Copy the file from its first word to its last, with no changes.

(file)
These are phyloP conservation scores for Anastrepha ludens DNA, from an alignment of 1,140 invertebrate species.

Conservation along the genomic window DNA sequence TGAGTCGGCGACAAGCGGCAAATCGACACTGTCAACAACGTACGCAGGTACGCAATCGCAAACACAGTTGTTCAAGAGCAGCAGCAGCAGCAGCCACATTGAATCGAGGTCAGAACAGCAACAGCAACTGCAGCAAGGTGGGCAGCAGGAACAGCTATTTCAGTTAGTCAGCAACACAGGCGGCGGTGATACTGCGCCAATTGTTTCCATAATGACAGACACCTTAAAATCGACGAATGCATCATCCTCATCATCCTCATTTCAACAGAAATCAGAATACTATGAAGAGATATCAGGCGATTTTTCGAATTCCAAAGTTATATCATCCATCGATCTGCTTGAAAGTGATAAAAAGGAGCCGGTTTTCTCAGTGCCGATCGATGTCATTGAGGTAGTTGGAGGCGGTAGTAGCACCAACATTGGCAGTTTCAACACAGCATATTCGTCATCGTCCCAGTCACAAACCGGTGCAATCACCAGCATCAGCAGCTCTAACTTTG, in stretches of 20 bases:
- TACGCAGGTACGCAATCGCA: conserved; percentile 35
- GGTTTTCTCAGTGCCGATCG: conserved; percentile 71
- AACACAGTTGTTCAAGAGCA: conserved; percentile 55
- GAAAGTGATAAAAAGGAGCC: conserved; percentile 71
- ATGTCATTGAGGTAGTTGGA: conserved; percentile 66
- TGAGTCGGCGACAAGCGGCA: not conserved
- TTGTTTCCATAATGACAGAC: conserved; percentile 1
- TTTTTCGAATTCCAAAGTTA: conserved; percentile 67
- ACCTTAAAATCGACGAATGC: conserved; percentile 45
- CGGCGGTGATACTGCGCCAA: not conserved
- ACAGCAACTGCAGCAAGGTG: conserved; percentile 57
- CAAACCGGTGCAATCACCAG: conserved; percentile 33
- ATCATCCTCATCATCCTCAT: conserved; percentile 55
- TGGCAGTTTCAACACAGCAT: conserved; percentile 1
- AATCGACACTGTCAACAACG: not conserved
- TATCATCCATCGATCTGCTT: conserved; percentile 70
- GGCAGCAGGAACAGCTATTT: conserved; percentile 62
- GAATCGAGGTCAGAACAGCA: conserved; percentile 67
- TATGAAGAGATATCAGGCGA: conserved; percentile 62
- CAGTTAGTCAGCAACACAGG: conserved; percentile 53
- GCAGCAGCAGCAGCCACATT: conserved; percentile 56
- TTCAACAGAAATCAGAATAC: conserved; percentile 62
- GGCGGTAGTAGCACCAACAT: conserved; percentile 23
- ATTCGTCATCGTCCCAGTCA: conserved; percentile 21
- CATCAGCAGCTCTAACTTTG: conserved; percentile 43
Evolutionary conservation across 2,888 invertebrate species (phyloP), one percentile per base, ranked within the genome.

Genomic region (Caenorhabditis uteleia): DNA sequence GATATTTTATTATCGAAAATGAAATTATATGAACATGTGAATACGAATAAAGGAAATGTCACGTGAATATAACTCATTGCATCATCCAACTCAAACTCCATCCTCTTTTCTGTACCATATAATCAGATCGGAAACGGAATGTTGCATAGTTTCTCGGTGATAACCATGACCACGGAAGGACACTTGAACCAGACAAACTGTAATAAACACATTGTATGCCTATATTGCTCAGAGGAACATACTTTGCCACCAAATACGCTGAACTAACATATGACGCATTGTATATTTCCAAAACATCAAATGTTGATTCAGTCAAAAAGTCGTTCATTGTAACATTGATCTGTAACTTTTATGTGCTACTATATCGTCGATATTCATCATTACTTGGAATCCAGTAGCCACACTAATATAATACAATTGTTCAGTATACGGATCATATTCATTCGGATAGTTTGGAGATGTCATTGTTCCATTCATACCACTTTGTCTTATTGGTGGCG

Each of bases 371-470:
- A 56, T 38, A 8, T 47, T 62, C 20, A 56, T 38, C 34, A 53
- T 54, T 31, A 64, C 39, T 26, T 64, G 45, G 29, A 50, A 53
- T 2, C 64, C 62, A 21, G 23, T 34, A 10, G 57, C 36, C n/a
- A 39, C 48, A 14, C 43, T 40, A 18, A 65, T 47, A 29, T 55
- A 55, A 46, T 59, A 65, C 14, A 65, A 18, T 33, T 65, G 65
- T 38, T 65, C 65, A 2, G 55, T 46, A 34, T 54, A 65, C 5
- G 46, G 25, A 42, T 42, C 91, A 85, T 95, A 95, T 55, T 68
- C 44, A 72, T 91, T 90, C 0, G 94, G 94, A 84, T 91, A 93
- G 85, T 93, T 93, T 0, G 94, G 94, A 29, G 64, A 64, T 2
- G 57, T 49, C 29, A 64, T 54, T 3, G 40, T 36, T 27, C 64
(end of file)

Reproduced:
These are phyloP conservation scores for Anastrepha ludens DNA, from an alignment of 1,140 invertebrate species.

Conservation along the genomic window DNA sequence TGAGTCGGCGACAAGCGGCAAATCGACACTGTCAACAACGTACGCAGGTACGCAATCGCAAACACAGTTGTTCAAGAGCAGCAGCAGCAGCAGCCACATTGAATCGAGGTCAGAACAGCAACAGCAACTGCAGCAAGGTGGGCAGCAGGAACAGCTATTTCAGTTAGTCAGCAACACAGGCGGCGGTGATACTGCGCCAATTGTTTCCATAATGACAGACACCTTAAAATCGACGAATGCATCATCCTCATCATCCTCATTTCAACAGAAATCAGAATACTATGAAGAGATATCAGGCGATTTTTCGAATTCCAAAGTTATATCATCCATCGATCTGCTTGAAAGTGATAAAAAGGAGCCGGTTTTCTCAGTGCCGATCGATGTCATTGAGGTAGTTGGAGGCGGTAGTAGCACCAACATTGGCAGTTTCAACACAGCATATTCGTCATCGTCCCAGTCACAAACCGGTGCAATCACCAGCATCAGCAGCTCTAACTTTG, in stretches of 20 bases:
- TACGCAGGTACGCAATCGCA: conserved; percentile 35
- GGTTTTCTCAGTGCCGATCG: conserved; percentile 71
- AACACAGTTGTTCAAGAGCA: conserved; percentile 55
- GAAAGTGATAAAAAGGAGCC: conserved; percentile 71
- ATGTCATTGAGGTAGTTGGA: conserved; percentile 66
- TGAGTCGGCGACAAGCGGCA: not conserved
- TTGTTTCCATAATGACAGAC: conserved; percentile 1
- TTTTTCGAATTCCAAAGTTA: conserved; percentile 67
- ACCTTAAAATCGACGAATGC: conserved; percentile 45
- CGGCGGTGATACTGCGCCAA: not conserved
- ACAGCAACTGCAGCAAGGTG: conserved; percentile 57
- CAAACCGGTGCAATCACCAG: conserved; percentile 33
- ATCATCCTCATCATCCTCAT: conserved; percentile 55
- TGGCAGTTTCAACACAGCAT: conserved; percentile 1
- AATCGACACTGTCAACAACG: not conserved
- TATCATCCATCGATCTGCTT: conserved; percentile 70
- GGCAGCAGGAACAGCTATTT: conserved; percentile 62
- GAATCGAGGTCAGAACAGCA: conserved; percentile 67
- TATGAAGAGATATCAGGCGA: conserved; percentile 62
- CAGTTAGTCAGCAACACAGG: conserved; percentile 53
- GCAGCAGCAGCAGCCACATT: conserved; percentile 56
- TTCAACAGAAATCAGAATAC: conserved; percentile 62
- GGCGGTAGTAGCACCAACAT: conserved; percentile 23
- ATTCGTCATCGTCCCAGTCA: conserved; percentile 21
- CATCAGCAGCTCTAACTTTG: conserved; percentile 43
Evolutionary conservation across 2,888 invertebrate species (phyloP), one percentile per base, ranked within the genome.

Genomic region (Caenorhabditis uteleia): DNA sequence GATATTTTATTATCGAAAATGAAATTATATGAACATGTGAATACGAATAAAGGAAATGTCACGTGAATATAACTCATTGCATCATCCAACTCAAACTCCATCCTCTTTTCTGTACCATATAATCAGATCGGAAACGGAATGTTGCATAGTTTCTCGGTGATAACCATGACCACGGAAGGACACTTGAACCAGACAAACTGTAATAAACACATTGTATGCCTATATTGCTCAGAGGAACATACTTTGCCACCAAATACGCTGAACTAACATATGACGCATTGTATATTTCCAAAACATCAAATGTTGATTCAGTCAAAAAGTCGTTCATTGTAACATTGATCTGTAACTTTTATGTGCTACTATATCGTCGATATTCATCATTACTTGGAATCCAGTAGCCACACTAATATAATACAATTGTTCAGTATACGGATCATATTCATTCGGATAGTTTGGAGATGTCATTGTTCCATTCATACCACTTTGTCTTATTGGTGGCG

Each of bases 371-470:
- A 56, T 38, A 8, T 47, T 62, C 20, A 56, T 38, C 34, A 53
- T 54, T 31, A 64, C 39, T 26, T 64, G 45, G 29, A 50, A 53
- T 2, C 64, C 62, A 21, G 23, T 34, A 10, G 57, C 36, C n/a
- A 39, C 48, A 14, C 43, T 40, A 18, A 65, T 47, A 29, T 55
- A 55, A 46, T 59, A 65, C 14, A 65, A 18, T 33, T 65, G 65
- T 38, T 65, C 65, A 2, G 55, T 46, A 34, T 54, A 65, C 5
- G 46, G 25, A 42, T 42, C 91, A 85, T 95, A 95, T 55, T 68
- C 44, A 72, T 91, T 90, C 0, G 94, G 94, A 84, T 91, A 93
- G 85, T 93, T 93, T 0, G 94, G 94, A 29, G 64, A 64, T 2
- G 57, T 49, C 29, A 64, T 54, T 3, G 40, T 36, T 27, C 64